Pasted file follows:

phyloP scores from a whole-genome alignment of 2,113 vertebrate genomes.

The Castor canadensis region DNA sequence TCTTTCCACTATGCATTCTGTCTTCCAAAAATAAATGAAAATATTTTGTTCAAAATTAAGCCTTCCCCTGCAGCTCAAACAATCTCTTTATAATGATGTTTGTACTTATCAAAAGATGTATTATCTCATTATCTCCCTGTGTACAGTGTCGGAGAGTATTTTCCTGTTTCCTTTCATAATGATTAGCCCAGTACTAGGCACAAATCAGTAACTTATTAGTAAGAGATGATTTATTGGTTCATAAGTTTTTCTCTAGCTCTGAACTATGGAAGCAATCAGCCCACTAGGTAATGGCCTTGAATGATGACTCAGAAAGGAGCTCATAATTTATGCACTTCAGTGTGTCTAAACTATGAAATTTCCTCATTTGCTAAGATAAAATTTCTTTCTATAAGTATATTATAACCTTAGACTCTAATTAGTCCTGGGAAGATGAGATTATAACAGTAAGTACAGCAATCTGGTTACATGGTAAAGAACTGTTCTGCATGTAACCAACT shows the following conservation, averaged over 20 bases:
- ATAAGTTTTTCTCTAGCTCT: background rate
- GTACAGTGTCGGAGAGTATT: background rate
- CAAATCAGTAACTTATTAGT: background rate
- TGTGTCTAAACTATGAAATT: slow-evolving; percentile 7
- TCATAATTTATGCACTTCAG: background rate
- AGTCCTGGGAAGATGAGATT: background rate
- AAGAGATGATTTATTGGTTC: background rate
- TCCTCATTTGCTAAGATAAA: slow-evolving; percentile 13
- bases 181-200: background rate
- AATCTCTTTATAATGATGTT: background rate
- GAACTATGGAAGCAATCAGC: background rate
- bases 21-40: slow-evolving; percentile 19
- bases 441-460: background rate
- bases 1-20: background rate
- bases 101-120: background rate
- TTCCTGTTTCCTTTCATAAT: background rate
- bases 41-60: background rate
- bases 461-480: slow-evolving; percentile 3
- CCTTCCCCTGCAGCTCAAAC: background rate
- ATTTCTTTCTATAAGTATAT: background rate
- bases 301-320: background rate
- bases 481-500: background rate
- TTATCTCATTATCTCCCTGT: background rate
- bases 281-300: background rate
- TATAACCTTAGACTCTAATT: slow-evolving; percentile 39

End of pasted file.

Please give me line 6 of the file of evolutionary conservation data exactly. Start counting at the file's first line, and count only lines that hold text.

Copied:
- TGTGTCTAAACTATGAAATT: slow-evolving; percentile 7